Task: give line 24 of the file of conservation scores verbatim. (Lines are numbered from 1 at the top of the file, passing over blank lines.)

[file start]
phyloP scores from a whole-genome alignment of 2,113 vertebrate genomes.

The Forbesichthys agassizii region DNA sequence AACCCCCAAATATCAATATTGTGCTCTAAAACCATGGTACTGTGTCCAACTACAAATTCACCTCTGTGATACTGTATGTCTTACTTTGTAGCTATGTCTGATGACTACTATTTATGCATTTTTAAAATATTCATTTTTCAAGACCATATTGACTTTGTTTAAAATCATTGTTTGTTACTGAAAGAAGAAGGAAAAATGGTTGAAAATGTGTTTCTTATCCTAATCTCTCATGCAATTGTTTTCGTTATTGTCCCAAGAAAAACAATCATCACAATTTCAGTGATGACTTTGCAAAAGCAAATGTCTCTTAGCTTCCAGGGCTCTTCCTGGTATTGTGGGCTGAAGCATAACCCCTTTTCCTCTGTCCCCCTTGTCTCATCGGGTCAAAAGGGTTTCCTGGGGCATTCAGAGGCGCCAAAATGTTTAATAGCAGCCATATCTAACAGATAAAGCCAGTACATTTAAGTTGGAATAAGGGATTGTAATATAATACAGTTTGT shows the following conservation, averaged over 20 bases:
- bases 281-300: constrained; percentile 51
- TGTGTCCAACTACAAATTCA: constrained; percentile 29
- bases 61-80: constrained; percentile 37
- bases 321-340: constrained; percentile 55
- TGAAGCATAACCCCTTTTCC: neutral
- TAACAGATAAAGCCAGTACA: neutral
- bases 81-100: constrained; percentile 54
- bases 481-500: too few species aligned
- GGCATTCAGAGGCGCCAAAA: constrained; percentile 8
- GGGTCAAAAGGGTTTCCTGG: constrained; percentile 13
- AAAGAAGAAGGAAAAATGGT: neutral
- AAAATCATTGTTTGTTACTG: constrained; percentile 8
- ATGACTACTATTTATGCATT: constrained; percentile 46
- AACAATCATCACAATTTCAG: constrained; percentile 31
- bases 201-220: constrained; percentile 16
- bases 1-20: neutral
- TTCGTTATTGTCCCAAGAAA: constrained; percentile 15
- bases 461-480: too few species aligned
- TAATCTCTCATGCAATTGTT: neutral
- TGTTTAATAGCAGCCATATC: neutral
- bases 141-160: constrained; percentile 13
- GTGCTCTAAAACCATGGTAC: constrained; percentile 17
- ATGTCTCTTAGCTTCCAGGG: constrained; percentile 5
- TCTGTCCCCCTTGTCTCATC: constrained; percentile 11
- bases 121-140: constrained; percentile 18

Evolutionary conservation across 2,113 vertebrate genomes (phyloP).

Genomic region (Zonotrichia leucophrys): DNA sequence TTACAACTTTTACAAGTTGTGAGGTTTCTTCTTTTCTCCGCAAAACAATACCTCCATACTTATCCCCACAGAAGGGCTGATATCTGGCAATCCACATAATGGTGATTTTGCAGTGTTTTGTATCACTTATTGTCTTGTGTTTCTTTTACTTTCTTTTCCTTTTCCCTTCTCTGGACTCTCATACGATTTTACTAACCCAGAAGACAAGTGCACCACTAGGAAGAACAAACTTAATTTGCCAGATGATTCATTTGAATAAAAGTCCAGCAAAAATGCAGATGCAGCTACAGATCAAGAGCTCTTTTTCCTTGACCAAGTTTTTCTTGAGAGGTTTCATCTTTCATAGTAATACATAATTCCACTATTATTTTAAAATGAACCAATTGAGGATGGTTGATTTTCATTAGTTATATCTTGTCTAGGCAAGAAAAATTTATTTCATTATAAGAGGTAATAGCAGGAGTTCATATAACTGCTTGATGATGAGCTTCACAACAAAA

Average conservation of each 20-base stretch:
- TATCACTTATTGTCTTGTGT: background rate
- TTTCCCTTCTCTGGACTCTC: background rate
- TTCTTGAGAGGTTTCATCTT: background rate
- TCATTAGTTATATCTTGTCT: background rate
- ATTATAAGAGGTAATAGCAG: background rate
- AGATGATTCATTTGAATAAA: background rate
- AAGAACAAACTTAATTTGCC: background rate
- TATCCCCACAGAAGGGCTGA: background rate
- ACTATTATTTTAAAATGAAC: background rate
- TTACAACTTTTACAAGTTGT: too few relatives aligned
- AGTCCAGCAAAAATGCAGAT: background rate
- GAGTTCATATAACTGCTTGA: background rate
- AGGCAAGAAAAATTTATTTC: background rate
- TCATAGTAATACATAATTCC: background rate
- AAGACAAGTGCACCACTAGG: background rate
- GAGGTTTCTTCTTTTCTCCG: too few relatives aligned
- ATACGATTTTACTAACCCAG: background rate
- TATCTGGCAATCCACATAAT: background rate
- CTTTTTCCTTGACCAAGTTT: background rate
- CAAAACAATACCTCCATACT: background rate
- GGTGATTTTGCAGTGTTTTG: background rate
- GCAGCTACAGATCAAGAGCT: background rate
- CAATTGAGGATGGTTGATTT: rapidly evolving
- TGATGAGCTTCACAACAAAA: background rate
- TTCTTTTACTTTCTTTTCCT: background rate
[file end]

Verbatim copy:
- GTGCTCTAAAACCATGGTAC: constrained; percentile 17